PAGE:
Dawn Smith Jordan talks of forgiveness
by Robert Joseph Baker | June 26, 2014 8:48 am
Last Updated: June 25, 2014 at 10:01 pm
Dawn Smith Jordan has good reason to live by the words in 2 Corinthians 12:9.
“It says, ‘My grace is sufficient for you, for my power is made perfect in weakness,’” Jordan told a congregation at Summerton Baptist Church on Sunday night. “That verse has touched me in so many instances, when I’ve been just so broken and down-hearted.”
The first time Jordan referenced it during Sunday’s evening service at the church was to talk about the dissolution of her marriage in the late 1990s. The second was when she mentioned the murder of her 17-year-old sister in the mid-1980s.
“Throughout all the turmoil and trials, my God tells me that his grace is sufficient,” Jordan said.
Jordan, a Christian vocalist, pianist and songwriter, performs at churches throughout the southeast to tell her story of grace and forgiveness. She said it took her many years to forgive Larry Gene Bell, the man ultimately executed for the murder of her sister, Shari Faye Smith.
Bell kidnapped the 17 year old just two days before her planned high school graduation. He then called the Smith home for nearly a month, taunting the family with supposed messages from Shari Faye saying she was glad to be leaving, that she hated her boyfriend and she was never coming home.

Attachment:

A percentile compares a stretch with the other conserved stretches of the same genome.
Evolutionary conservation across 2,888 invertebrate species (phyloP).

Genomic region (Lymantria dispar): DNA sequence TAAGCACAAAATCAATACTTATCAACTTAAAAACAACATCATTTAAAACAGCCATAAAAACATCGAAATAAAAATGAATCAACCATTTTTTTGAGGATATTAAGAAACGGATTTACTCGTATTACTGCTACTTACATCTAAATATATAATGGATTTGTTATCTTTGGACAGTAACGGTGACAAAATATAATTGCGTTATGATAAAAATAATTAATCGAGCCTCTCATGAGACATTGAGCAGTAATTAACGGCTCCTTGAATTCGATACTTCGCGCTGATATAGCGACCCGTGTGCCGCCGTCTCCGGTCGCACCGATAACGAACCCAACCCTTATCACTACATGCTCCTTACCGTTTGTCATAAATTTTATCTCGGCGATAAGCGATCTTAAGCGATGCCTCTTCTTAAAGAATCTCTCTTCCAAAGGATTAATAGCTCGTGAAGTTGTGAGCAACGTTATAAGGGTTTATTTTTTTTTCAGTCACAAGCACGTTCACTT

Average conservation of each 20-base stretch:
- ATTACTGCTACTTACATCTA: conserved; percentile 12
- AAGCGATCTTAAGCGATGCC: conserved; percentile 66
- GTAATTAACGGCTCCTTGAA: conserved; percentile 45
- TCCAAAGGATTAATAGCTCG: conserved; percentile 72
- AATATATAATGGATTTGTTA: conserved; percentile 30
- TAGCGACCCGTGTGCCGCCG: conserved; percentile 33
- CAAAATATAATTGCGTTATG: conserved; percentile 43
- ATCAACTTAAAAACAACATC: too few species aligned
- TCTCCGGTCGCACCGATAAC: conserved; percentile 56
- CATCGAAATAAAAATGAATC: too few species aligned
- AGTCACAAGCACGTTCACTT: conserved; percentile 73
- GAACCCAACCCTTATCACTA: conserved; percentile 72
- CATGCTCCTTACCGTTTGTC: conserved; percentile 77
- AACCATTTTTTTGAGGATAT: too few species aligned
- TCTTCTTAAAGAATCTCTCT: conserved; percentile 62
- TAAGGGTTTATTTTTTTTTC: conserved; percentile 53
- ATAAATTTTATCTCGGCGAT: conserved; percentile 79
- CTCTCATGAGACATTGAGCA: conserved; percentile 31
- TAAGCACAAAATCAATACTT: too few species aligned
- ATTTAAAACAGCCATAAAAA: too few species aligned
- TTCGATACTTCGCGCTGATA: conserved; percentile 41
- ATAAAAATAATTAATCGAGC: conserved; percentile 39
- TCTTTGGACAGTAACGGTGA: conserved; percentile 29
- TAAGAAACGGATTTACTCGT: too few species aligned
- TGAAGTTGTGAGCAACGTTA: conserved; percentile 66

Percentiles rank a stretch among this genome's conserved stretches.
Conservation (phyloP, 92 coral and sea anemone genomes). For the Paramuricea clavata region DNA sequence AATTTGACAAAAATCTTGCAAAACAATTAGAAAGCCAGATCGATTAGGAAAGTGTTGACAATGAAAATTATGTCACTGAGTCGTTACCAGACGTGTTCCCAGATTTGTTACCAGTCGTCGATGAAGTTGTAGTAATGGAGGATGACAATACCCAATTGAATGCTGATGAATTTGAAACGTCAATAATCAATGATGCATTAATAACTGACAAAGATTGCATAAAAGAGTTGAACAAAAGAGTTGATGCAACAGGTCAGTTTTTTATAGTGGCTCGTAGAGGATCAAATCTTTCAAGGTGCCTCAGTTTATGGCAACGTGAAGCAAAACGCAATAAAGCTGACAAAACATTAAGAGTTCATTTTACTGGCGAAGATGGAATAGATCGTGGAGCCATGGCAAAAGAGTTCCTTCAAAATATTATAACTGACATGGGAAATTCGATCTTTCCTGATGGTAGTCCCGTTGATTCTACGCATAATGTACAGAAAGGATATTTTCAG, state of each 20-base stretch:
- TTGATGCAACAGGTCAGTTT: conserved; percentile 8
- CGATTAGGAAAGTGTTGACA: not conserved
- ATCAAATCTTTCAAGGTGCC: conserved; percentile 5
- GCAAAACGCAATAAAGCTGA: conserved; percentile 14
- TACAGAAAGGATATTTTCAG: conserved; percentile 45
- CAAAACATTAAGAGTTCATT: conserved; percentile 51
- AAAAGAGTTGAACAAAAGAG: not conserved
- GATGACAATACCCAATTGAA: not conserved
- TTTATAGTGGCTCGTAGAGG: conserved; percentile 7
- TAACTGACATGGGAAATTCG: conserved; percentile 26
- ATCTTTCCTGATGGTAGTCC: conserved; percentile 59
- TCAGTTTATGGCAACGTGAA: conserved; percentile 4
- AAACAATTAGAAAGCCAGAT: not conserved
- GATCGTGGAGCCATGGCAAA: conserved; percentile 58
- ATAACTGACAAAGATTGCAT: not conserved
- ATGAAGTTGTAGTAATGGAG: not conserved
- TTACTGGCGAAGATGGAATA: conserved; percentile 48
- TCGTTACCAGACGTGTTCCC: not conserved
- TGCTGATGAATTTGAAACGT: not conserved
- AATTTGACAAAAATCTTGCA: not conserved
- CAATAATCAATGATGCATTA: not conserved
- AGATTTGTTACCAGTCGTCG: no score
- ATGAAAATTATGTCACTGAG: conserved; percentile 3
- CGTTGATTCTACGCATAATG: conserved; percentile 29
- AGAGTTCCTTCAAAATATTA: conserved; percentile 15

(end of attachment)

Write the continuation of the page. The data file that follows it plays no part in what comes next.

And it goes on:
Jordan was just four years older than her sister when the girls was kidnapped at gunpoint from the end of the family’s driveway on Platt Springs Road in Columbia. Shari Faye’s predicament was made all the more terrifying due to a rare case of diabetes that required the teenager to drink copious amounts of water and have her medication handy at all times.
Jordan was ultimately on the end of the phone call where Bell confessed to killing Shari Faye and dumping her body in Saluda County. He also admitted to killing a 9-year-old Richland County girl, and told Jordan where her body could be found.
“This terrible, awful man taunted us for a month,” Jordan said. “I was glad to see him sent to death row. I struggled with how to forgive him.”
“I went to God and just told him, ‘I don’t know how to respond to this,’” Jordan said. “And there was his voice again, telling me that His grace is sufficient, and that I should forgive as he has forgiven me.”
Bell was ultimately electrocuted by the state of South Carolina in 1996, but not before Jordan was able to let go of the rage and bitterness she held toward him.
“Jesus was on the cross, and he said, ‘Father, Dawn has done these terrible things. She didn’t know any better,’” Jordan said. “If He can forgive me, how can I not forgive (Larry Gene Bell). I was able to forgive that man, and God didn’t do it for him, but he did it for me.”
Jordan also spoke in Turbeville on Sunday. She was ultimately crowned Miss South Carolina in 1986, just a year after her sister’s untimely death. She went on to place first runner-up in the Miss America Pageant.
If you missed Jordan’s stopover this weekend, she will be back soon: She will be the special guest at a Junior Ambassador Luncheon on Aug. 22. Check back in a later edition and on manninglive.com for more details.
More videos from Dawn Smith Jordan’s performance at Summerton Baptist Church will be available on manninglive.com at 3:30 p.m. today.
Here, Dawn Smith Jordan reads a letter written by her sister, Sheri Faye Smith, shortly before her death at the hands of Larry Gene Bell in 1985.